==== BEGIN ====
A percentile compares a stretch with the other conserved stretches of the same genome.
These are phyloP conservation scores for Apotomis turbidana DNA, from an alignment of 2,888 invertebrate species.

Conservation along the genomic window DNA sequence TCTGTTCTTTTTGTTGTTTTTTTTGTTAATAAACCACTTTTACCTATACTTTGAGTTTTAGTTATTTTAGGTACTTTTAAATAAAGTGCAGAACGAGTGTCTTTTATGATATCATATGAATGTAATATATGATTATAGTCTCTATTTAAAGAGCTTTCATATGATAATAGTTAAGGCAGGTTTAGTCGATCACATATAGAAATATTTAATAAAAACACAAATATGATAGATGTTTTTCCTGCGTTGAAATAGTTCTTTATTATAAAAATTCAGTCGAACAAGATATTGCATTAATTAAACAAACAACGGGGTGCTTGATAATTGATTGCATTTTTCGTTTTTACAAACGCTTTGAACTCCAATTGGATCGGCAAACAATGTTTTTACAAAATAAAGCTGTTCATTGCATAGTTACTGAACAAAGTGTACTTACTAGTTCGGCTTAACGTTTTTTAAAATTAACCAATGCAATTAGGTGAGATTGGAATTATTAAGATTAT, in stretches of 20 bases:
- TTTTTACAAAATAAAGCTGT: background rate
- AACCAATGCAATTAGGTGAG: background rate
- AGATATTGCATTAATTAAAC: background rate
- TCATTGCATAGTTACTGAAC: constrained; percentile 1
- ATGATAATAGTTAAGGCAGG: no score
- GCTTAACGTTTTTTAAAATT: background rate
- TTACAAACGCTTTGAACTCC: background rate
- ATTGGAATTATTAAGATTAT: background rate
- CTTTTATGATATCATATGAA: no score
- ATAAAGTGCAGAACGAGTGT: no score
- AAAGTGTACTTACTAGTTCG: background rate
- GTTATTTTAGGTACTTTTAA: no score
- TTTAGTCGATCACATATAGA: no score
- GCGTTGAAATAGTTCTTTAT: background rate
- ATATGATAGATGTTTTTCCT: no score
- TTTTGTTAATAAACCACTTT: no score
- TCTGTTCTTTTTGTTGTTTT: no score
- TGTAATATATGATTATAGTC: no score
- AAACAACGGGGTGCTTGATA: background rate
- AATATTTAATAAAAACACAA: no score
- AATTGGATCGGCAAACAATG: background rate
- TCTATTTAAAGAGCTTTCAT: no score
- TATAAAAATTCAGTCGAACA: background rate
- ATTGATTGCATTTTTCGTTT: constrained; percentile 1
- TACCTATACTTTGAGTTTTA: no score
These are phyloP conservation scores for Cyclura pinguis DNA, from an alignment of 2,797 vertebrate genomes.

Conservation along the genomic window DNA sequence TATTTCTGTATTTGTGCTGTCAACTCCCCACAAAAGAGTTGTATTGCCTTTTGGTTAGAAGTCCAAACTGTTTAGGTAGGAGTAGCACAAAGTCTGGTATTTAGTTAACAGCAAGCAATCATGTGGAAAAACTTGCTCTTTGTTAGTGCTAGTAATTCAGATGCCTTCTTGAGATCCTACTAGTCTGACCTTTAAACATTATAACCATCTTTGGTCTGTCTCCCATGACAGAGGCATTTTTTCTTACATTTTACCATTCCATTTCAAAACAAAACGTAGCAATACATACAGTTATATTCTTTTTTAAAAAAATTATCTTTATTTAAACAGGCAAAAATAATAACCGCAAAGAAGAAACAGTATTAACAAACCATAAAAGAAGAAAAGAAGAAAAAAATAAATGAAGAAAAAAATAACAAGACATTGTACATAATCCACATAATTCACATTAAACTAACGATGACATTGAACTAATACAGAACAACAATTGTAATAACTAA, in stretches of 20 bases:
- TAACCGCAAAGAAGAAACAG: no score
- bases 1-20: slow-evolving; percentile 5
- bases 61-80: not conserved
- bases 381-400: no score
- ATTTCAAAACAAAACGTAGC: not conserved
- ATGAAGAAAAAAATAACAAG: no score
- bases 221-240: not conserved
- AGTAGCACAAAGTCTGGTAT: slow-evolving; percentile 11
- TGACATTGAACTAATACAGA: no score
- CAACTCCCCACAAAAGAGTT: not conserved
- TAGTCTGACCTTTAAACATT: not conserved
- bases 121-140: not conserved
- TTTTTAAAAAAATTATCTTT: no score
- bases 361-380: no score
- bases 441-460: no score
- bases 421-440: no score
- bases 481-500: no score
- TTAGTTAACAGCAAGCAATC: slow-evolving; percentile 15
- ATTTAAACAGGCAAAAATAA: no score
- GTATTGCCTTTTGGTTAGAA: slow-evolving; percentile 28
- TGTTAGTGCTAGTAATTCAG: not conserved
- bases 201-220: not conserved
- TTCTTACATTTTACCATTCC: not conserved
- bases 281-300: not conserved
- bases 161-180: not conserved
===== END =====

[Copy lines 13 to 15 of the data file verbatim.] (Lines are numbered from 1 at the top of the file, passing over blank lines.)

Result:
- ATAAAGTGCAGAACGAGTGT: no score
- AAAGTGTACTTACTAGTTCG: background rate
- GTTATTTTAGGTACTTTTAA: no score